Charlotte Flair’s NXT women’s title reign was ill-conceived
Back in April, Charlotte Flair controversially defeated Rhea Ripley to become the second two-time NXT Women’s Champion. Her upset win was met with plenty of criticism, but some fans and insiders believed it was a calculated move to promote WWE’s newly-established third brand.
Last night, “The Queen” lost the title after 63 days to Io Shirai in a showstopping main event at NXT TakeOver: In Your House. It was a big night for “The Genius of the Sky.” On the other hand, this begs the question: did Flair’s reign serve its purpose?
Now, this will be a divisive subject for many fans because Charlotte has become such a polarizing figure over the last year or so. Many fans weren’t happy when she was inserted into Ronda Rousey and Becky Lynch‘s feud heading into WrestleMania 35. There were also frustrations around her infamous win over Asuka two weeks prior and her Royal Rumble win earlier this year.
There is a fair argument that Charlotte Flair is the face of this generation of WWE’s women’s wrestlers. So, she will always be in the title picture and she will amass a list of wins and accomplishments that will outweigh your favorites’. After all, we ran an article defending her Royal Rumble win for that very reason.
However, some of her accolades have undeniably come at the expense of another wrestler who was gaining momentum. Sasha Banks immediately comes to mind because she still hasn’t had a meaningful title reign outside of NXT. One could say she stunted Asuka’s progress, as well.
The latest victim of WWE’s booking decisions with Flair is Rhea Ripley. Before WrestleMania, Ripley looked like the next big thing. She had just picked up two of the biggest wins of her career during Survivor Series weekend and she ended Shayna Baszler’s record-setting reign.
So, most of us assumed a win over “The Queen” on “The Grandest Stage of Them All” was the next logical step.
Instead, “The Nightmare” surprisingly tapped out at WrestleMania 36. Then, she disappeared from NXT for weeks. It’s hard to tell how much Ripley has cooled off because she hasn’t performed in front of a live audience lately. Still, she definitely doesn’t have the same mystique she brought to the “black and gold brand” last fall.
At any rate, Ripley took the pin that granted Io Shirai her first WWE title win last night. Considering the fact she hasn’t won a match on TV since February, that seemed like a detrimental finish. Moreover, wouldn’t it have made more sense for Shirai to hand Flair her first definitive loss as champion?
Why did they even make Charlotte the champion of an up-and-coming brand if she wasn’t there to eventually give someone a star-making win? Her win at WrestleMania and her reign certainly didn’t help Ripley and it didn’t do much for Shirai either.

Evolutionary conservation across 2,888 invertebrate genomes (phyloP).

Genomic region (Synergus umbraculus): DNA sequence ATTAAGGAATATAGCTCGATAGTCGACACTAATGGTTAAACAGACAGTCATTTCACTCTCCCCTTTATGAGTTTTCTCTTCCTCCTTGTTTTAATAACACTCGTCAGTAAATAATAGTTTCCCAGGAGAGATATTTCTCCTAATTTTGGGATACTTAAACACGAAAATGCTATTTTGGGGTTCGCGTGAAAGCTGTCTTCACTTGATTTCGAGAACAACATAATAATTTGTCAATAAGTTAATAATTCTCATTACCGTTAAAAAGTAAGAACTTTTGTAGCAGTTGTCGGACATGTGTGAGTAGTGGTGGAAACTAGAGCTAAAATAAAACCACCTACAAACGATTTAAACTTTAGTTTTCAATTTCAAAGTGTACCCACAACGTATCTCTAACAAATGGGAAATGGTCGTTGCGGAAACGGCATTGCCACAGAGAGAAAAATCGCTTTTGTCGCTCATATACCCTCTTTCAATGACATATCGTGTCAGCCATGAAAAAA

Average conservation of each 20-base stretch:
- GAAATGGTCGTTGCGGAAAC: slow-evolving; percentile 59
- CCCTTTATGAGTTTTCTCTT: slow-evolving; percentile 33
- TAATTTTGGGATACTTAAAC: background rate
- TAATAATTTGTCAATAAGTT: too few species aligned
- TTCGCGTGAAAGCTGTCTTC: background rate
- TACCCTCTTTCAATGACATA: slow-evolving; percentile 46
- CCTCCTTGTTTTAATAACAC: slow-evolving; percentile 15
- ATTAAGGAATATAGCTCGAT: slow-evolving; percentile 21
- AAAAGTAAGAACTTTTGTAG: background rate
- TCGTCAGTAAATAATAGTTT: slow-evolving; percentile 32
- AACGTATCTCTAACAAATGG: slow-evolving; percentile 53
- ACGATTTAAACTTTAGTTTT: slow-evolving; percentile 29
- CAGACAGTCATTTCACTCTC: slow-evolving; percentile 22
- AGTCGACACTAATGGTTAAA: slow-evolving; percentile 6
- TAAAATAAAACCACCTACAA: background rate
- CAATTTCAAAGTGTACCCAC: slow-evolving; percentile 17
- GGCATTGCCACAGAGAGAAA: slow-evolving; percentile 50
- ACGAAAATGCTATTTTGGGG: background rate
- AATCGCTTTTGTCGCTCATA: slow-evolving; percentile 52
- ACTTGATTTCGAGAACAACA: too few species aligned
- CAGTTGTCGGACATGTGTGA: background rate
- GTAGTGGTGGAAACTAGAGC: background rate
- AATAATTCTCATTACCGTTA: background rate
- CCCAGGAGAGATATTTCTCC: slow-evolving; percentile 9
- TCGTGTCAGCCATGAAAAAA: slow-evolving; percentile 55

Honestly, she didn’t even elevate any mid-carders on the brand. She didn’t even receive comeuppance because a new protagonist didn’t step up to vanquish her.
So, who was this for? There is quite a bit of evidence that her presence on NXT didn’t boost ratings. In fact, her temporary return to her roots seemed even more counterproductive because she was on both Raw and SmackDown anyway. WWE didn’t give fans something exclusive to NXT. It wasn’t even something new and refreshing.
Admittedly, Charlotte has performed exceptionally well for the last two months and this did help to get her out of the creative rut she was in. It’s hard to understand how this was supposed to help NXT and it’s crowded women’s roster though.
Maybe Rhea Ripley is moving on to one of the other brands. But couldn’t they have accomplished that without Charlotte? Imagine if Io pinned Ripley after she earned a huge win over someone like Flair. That isn’t to downplay the end results, but it’s difficult to ignore the detour taken to get to it.
Incidentally, this situation cemented Flair as the biggest heel in WWE’s women’s division. If the intent was to generate heat, then it worked. Hopefully, that’s what they planned. Otherwise, the company made it hard for even her staunchest supporters to defend this.
Some cynics might conclude that she only won the NXT Women’s Championship so that she could be billed as a 12-time women’s champion. Others might assume it was a way to briefly keep her out of the other title programs. It’s unclear if either of those takes are entirely accurate.
Regardless, NXT’s appeal is largely based on the introduction of new stars on a stripped-down version of WWE’s product. With that in mind, Flair’s inclusion seemed counterintuitive or misguided.
If the biggest takeaway was meant to be that Charlotte Flair is great, we already knew that. This didn’t raise her profile or even paint her in a new light for unappreciative fans. It was just another ill-conceived reign that put the need for controversy over storytelling.
What do you think? Drop a comment below and let us know how you felt about Charlotte Flair’s second NXT Women’s Championship reign.